If you’ve been visiting this site over the years, you may remember that I play golf and I watch golf and whenever I’m watching golf and a major golf championship is happening, this is what I always say: “Anyone but Phil”. Phil Mickelson has never, ever been my favourite. This weekend was an “I told you so” for me.
As you may have heard, Phil Mickelson had a suck attack on Saturday at the US Open on the 13th green. The greens were difficult for all the players all tournament. In frustration, he committed a violation, hitting the ball before it had come to a stop, resulting in a two stroke penalty. As a live commentator said at the time, “I’ve never seen anything like that from a world class player”. Never.Seen.Anything.Like.That.
But even then, at the time, because he’s Phil Mickelson, they were already giving him a chance, the forgiveness medal was polished, waiting to go around his neck. He snapped, they said. It happens. People get emotional. Phil has too much respect for the game, etc etc etc. The officials went out of their way to defend the fact that they didn’t disqualify him. Golf is a game of honour and many thought he should have actually disqualified himself. But they had it all lubed up, all that sympathy for Phil was available, he just had to say sorry, I was pissy, I just wasn’t playing well and I had a tantrum, which anyone who’s ever played golf can relate to because it’s such a frustrating, maddening, terrible and beautiful game. That’s all he had to say and everyone else would do the rest for him. Instead, in his post-round interviews, he insisted that it was strategic what he did, that he’d decided not to putt out the hole and went for the two stroke penalty and if anyone was offended by that, they’d need to “toughen up” which made it even worse. He was dragged for it.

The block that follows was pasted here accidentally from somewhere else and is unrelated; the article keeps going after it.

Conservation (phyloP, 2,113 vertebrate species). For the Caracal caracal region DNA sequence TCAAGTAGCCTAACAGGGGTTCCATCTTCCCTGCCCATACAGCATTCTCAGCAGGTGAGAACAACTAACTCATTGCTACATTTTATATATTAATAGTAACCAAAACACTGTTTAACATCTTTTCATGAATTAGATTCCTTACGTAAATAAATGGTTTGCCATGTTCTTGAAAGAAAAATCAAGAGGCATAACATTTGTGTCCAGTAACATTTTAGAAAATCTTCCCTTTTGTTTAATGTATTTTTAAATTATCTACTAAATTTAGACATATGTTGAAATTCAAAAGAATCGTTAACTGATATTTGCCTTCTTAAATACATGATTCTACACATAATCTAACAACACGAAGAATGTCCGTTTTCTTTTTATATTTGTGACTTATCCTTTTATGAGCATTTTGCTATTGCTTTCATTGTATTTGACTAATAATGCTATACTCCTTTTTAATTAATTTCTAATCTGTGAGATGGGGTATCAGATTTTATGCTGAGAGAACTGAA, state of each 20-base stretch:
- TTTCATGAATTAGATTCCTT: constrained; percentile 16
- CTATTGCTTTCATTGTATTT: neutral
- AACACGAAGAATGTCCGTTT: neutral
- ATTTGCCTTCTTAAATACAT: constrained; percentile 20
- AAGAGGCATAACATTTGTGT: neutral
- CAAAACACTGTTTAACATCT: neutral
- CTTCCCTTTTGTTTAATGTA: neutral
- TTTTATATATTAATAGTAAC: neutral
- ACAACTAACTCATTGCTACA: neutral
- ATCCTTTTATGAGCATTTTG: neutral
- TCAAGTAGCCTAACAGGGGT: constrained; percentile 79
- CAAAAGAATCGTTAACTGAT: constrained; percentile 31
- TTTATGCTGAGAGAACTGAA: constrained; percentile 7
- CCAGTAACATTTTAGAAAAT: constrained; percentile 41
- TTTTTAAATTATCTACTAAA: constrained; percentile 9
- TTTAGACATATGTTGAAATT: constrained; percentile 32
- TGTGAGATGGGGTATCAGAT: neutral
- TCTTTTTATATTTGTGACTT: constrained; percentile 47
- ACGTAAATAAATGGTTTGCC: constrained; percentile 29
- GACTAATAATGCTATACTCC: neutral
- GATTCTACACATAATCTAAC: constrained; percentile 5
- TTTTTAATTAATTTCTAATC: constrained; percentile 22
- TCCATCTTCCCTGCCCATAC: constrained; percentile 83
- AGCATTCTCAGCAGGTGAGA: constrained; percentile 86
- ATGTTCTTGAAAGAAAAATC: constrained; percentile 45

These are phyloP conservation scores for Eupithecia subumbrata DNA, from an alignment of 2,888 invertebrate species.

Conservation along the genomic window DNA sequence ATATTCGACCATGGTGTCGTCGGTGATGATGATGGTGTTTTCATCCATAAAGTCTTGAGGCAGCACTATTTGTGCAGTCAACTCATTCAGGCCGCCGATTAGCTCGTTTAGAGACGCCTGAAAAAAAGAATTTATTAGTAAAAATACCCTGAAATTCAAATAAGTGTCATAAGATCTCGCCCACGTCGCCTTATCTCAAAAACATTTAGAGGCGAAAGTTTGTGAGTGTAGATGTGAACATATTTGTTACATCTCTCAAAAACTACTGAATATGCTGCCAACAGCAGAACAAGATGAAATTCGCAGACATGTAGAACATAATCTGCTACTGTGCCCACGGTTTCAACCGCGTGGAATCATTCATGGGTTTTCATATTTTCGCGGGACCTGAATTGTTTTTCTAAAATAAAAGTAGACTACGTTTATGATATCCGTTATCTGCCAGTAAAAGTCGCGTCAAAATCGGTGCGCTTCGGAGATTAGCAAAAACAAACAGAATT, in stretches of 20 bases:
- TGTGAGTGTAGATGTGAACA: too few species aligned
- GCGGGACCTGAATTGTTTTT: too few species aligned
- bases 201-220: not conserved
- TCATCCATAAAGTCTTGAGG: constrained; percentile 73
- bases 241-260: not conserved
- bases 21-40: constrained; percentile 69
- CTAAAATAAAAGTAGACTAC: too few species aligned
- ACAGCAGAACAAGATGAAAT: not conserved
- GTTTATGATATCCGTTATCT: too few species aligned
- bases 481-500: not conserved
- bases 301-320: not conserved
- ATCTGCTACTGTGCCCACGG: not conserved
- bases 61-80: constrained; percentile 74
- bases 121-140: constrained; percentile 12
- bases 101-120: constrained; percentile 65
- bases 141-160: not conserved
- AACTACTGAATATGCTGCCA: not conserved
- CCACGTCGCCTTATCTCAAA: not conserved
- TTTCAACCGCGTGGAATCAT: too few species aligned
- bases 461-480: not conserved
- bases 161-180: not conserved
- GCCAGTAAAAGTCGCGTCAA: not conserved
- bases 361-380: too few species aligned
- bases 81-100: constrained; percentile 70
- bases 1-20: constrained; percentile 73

Yesterday Phil finally issued a better apology:
“I know this should've come sooner, but it's taken me a few days to calm down,” Mickelson said in a text sent Wednesday morning to a few reporters. “My anger and frustration got the best of me last weekend. I'm embarrassed and disappointed by my actions. It was clearly not my finest moment and I'm sorry."
So basically he admitted that he lied on Saturday when he claimed that what he did was strategic. And it took him four days to properly apologize but not on camera, f-ck no, not Phil. As if he would actually face another human being and express contrition. Because, as Nancy Armour writes in USA Today, “Mickelson gets a pass because fans long ago decided that Lefty is just like them. That they’d be lifelong friends if they lived in the same neighborhood or their kids went to the same school. He's Everyman, only with a better swing and five major championships.”
There he is, that recognisable “Everyman” who exists in every industry, every sport, every community. The one who enjoys every privilege. Even the privilege of skating clean through an insider trading scandal. And I appreciate the shade about that that Nancy Armour included in her piece:
As far as wrongdoing goes, (what Phil did at the US Open) was minor. Certainly not on the scale of, say, using inside information to make a killing in the stock market or racking up millions in gambling debts.
All-American Everyman Phil Mickelson weaseled out of a shady insider trading situation – even the Securities and Exchange Commission couldn’t make Phil say sorry. Making Phil say sorry is the exclusive accomplishment of Twitter.
Yours in gossip,